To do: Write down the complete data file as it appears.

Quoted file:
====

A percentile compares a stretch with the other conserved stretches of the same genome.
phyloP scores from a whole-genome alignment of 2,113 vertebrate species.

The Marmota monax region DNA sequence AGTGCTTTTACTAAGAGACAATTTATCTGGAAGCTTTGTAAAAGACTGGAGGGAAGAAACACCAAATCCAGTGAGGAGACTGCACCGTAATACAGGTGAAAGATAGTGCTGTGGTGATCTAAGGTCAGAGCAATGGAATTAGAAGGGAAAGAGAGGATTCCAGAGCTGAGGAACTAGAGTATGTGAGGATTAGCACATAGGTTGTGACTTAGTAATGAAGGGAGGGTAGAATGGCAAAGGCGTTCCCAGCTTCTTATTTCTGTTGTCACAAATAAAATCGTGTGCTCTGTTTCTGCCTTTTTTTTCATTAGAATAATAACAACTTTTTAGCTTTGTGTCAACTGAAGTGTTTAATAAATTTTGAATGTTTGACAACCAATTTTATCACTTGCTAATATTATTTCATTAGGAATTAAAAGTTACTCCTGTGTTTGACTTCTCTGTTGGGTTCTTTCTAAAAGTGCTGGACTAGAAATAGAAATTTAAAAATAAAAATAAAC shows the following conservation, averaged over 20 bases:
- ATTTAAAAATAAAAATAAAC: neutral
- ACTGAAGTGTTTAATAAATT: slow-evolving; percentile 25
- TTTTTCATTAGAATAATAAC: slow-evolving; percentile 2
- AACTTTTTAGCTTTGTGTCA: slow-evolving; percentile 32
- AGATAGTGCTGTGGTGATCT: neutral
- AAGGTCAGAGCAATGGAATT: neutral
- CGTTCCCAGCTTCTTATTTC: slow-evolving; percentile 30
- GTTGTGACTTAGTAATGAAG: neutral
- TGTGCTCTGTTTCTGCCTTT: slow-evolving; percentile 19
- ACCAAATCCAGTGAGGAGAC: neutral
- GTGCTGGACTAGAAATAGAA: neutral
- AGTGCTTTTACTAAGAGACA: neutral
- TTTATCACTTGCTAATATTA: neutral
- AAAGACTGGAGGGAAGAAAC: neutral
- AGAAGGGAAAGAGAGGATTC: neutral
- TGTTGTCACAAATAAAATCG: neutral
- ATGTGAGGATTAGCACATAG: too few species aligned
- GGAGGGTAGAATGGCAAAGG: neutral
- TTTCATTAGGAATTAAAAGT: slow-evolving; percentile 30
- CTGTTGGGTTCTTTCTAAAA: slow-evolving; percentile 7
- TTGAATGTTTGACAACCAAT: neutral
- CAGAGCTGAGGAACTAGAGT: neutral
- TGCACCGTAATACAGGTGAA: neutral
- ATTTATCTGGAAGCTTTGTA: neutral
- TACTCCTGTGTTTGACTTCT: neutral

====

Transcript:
A percentile compares a stretch with the other conserved stretches of the same genome.
phyloP scores from a whole-genome alignment of 2,113 vertebrate species.

The Marmota monax region DNA sequence AGTGCTTTTACTAAGAGACAATTTATCTGGAAGCTTTGTAAAAGACTGGAGGGAAGAAACACCAAATCCAGTGAGGAGACTGCACCGTAATACAGGTGAAAGATAGTGCTGTGGTGATCTAAGGTCAGAGCAATGGAATTAGAAGGGAAAGAGAGGATTCCAGAGCTGAGGAACTAGAGTATGTGAGGATTAGCACATAGGTTGTGACTTAGTAATGAAGGGAGGGTAGAATGGCAAAGGCGTTCCCAGCTTCTTATTTCTGTTGTCACAAATAAAATCGTGTGCTCTGTTTCTGCCTTTTTTTTCATTAGAATAATAACAACTTTTTAGCTTTGTGTCAACTGAAGTGTTTAATAAATTTTGAATGTTTGACAACCAATTTTATCACTTGCTAATATTATTTCATTAGGAATTAAAAGTTACTCCTGTGTTTGACTTCTCTGTTGGGTTCTTTCTAAAAGTGCTGGACTAGAAATAGAAATTTAAAAATAAAAATAAAC shows the following conservation, averaged over 20 bases:
- ATTTAAAAATAAAAATAAAC: neutral
- ACTGAAGTGTTTAATAAATT: slow-evolving; percentile 25
- TTTTTCATTAGAATAATAAC: slow-evolving; percentile 2
- AACTTTTTAGCTTTGTGTCA: slow-evolving; percentile 32
- AGATAGTGCTGTGGTGATCT: neutral
- AAGGTCAGAGCAATGGAATT: neutral
- CGTTCCCAGCTTCTTATTTC: slow-evolving; percentile 30
- GTTGTGACTTAGTAATGAAG: neutral
- TGTGCTCTGTTTCTGCCTTT: slow-evolving; percentile 19
- ACCAAATCCAGTGAGGAGAC: neutral
- GTGCTGGACTAGAAATAGAA: neutral
- AGTGCTTTTACTAAGAGACA: neutral
- TTTATCACTTGCTAATATTA: neutral
- AAAGACTGGAGGGAAGAAAC: neutral
- AGAAGGGAAAGAGAGGATTC: neutral
- TGTTGTCACAAATAAAATCG: neutral
- ATGTGAGGATTAGCACATAG: too few species aligned
- GGAGGGTAGAATGGCAAAGG: neutral
- TTTCATTAGGAATTAAAAGT: slow-evolving; percentile 30
- CTGTTGGGTTCTTTCTAAAA: slow-evolving; percentile 7
- TTGAATGTTTGACAACCAAT: neutral
- CAGAGCTGAGGAACTAGAGT: neutral
- TGCACCGTAATACAGGTGAA: neutral
- ATTTATCTGGAAGCTTTGTA: neutral
- TACTCCTGTGTTTGACTTCT: neutral